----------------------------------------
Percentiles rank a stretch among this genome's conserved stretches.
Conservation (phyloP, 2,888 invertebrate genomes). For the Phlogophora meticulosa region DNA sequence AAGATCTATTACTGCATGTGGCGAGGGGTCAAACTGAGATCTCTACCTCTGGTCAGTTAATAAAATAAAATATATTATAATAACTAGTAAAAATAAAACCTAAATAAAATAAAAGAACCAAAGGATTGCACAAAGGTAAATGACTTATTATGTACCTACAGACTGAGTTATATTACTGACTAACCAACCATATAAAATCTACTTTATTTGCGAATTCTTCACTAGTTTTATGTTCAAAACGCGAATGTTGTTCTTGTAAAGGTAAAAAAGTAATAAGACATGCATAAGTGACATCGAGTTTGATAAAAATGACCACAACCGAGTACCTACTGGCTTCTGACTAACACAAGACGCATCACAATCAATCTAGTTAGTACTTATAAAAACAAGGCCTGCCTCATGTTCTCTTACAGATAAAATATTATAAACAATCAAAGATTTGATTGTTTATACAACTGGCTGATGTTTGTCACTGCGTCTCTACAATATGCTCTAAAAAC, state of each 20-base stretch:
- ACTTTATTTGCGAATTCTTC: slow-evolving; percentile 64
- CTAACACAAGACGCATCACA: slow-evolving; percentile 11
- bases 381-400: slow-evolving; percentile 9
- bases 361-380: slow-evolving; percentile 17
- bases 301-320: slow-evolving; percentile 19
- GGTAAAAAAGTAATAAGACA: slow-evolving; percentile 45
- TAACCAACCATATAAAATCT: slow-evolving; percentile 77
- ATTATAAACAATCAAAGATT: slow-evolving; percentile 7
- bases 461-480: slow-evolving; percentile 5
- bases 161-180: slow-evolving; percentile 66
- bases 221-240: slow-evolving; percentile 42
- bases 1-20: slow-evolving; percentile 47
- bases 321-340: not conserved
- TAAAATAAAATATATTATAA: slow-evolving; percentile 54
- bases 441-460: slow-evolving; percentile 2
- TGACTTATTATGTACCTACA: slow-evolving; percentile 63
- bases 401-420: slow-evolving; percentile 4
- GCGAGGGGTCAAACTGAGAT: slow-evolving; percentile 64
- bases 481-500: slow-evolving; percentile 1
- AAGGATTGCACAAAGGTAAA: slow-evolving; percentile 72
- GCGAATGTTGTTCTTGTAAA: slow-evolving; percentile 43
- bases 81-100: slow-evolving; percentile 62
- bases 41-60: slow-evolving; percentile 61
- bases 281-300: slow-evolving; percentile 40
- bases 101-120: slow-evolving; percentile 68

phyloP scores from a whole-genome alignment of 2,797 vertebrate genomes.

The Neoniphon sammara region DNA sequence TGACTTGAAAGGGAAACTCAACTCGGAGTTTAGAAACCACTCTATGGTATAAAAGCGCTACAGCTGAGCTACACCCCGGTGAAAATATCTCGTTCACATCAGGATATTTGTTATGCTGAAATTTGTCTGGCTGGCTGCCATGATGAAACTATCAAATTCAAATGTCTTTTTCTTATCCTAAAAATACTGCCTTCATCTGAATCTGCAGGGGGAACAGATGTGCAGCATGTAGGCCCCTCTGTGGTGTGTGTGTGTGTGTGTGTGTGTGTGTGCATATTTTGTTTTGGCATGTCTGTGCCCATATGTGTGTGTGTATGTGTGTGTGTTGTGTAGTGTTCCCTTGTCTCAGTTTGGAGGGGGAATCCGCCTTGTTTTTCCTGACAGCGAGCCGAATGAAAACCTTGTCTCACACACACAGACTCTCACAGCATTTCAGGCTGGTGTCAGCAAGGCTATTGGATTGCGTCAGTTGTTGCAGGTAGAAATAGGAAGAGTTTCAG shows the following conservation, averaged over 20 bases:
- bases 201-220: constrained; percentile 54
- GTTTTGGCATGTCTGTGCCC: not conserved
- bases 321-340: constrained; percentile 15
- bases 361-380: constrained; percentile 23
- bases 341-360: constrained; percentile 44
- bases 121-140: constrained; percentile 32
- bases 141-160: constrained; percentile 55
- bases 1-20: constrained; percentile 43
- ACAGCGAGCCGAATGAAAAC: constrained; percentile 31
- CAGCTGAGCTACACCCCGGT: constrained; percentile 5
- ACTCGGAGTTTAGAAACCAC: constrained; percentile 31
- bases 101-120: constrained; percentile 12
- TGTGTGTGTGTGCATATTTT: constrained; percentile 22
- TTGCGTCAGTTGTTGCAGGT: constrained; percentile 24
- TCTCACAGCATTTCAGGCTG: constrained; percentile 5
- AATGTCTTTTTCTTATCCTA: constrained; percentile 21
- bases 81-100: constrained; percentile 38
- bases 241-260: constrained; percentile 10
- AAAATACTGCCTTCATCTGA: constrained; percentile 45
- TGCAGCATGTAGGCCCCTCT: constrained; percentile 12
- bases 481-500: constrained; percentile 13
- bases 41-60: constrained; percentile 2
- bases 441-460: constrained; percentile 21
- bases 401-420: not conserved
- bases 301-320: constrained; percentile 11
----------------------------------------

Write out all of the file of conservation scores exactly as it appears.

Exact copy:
Percentiles rank a stretch among this genome's conserved stretches.
Conservation (phyloP, 2,888 invertebrate genomes). For the Phlogophora meticulosa region DNA sequence AAGATCTATTACTGCATGTGGCGAGGGGTCAAACTGAGATCTCTACCTCTGGTCAGTTAATAAAATAAAATATATTATAATAACTAGTAAAAATAAAACCTAAATAAAATAAAAGAACCAAAGGATTGCACAAAGGTAAATGACTTATTATGTACCTACAGACTGAGTTATATTACTGACTAACCAACCATATAAAATCTACTTTATTTGCGAATTCTTCACTAGTTTTATGTTCAAAACGCGAATGTTGTTCTTGTAAAGGTAAAAAAGTAATAAGACATGCATAAGTGACATCGAGTTTGATAAAAATGACCACAACCGAGTACCTACTGGCTTCTGACTAACACAAGACGCATCACAATCAATCTAGTTAGTACTTATAAAAACAAGGCCTGCCTCATGTTCTCTTACAGATAAAATATTATAAACAATCAAAGATTTGATTGTTTATACAACTGGCTGATGTTTGTCACTGCGTCTCTACAATATGCTCTAAAAAC, state of each 20-base stretch:
- ACTTTATTTGCGAATTCTTC: slow-evolving; percentile 64
- CTAACACAAGACGCATCACA: slow-evolving; percentile 11
- bases 381-400: slow-evolving; percentile 9
- bases 361-380: slow-evolving; percentile 17
- bases 301-320: slow-evolving; percentile 19
- GGTAAAAAAGTAATAAGACA: slow-evolving; percentile 45
- TAACCAACCATATAAAATCT: slow-evolving; percentile 77
- ATTATAAACAATCAAAGATT: slow-evolving; percentile 7
- bases 461-480: slow-evolving; percentile 5
- bases 161-180: slow-evolving; percentile 66
- bases 221-240: slow-evolving; percentile 42
- bases 1-20: slow-evolving; percentile 47
- bases 321-340: not conserved
- TAAAATAAAATATATTATAA: slow-evolving; percentile 54
- bases 441-460: slow-evolving; percentile 2
- TGACTTATTATGTACCTACA: slow-evolving; percentile 63
- bases 401-420: slow-evolving; percentile 4
- GCGAGGGGTCAAACTGAGAT: slow-evolving; percentile 64
- bases 481-500: slow-evolving; percentile 1
- AAGGATTGCACAAAGGTAAA: slow-evolving; percentile 72
- GCGAATGTTGTTCTTGTAAA: slow-evolving; percentile 43
- bases 81-100: slow-evolving; percentile 62
- bases 41-60: slow-evolving; percentile 61
- bases 281-300: slow-evolving; percentile 40
- bases 101-120: slow-evolving; percentile 68

phyloP scores from a whole-genome alignment of 2,797 vertebrate genomes.

The Neoniphon sammara region DNA sequence TGACTTGAAAGGGAAACTCAACTCGGAGTTTAGAAACCACTCTATGGTATAAAAGCGCTACAGCTGAGCTACACCCCGGTGAAAATATCTCGTTCACATCAGGATATTTGTTATGCTGAAATTTGTCTGGCTGGCTGCCATGATGAAACTATCAAATTCAAATGTCTTTTTCTTATCCTAAAAATACTGCCTTCATCTGAATCTGCAGGGGGAACAGATGTGCAGCATGTAGGCCCCTCTGTGGTGTGTGTGTGTGTGTGTGTGTGTGTGTGCATATTTTGTTTTGGCATGTCTGTGCCCATATGTGTGTGTGTATGTGTGTGTGTTGTGTAGTGTTCCCTTGTCTCAGTTTGGAGGGGGAATCCGCCTTGTTTTTCCTGACAGCGAGCCGAATGAAAACCTTGTCTCACACACACAGACTCTCACAGCATTTCAGGCTGGTGTCAGCAAGGCTATTGGATTGCGTCAGTTGTTGCAGGTAGAAATAGGAAGAGTTTCAG shows the following conservation, averaged over 20 bases:
- bases 201-220: constrained; percentile 54
- GTTTTGGCATGTCTGTGCCC: not conserved
- bases 321-340: constrained; percentile 15
- bases 361-380: constrained; percentile 23
- bases 341-360: constrained; percentile 44
- bases 121-140: constrained; percentile 32
- bases 141-160: constrained; percentile 55
- bases 1-20: constrained; percentile 43
- ACAGCGAGCCGAATGAAAAC: constrained; percentile 31
- CAGCTGAGCTACACCCCGGT: constrained; percentile 5
- ACTCGGAGTTTAGAAACCAC: constrained; percentile 31
- bases 101-120: constrained; percentile 12
- TGTGTGTGTGTGCATATTTT: constrained; percentile 22
- TTGCGTCAGTTGTTGCAGGT: constrained; percentile 24
- TCTCACAGCATTTCAGGCTG: constrained; percentile 5
- AATGTCTTTTTCTTATCCTA: constrained; percentile 21
- bases 81-100: constrained; percentile 38
- bases 241-260: constrained; percentile 10
- AAAATACTGCCTTCATCTGA: constrained; percentile 45
- TGCAGCATGTAGGCCCCTCT: constrained; percentile 12
- bases 481-500: constrained; percentile 13
- bases 41-60: constrained; percentile 2
- bases 441-460: constrained; percentile 21
- bases 401-420: not conserved
- bases 301-320: constrained; percentile 11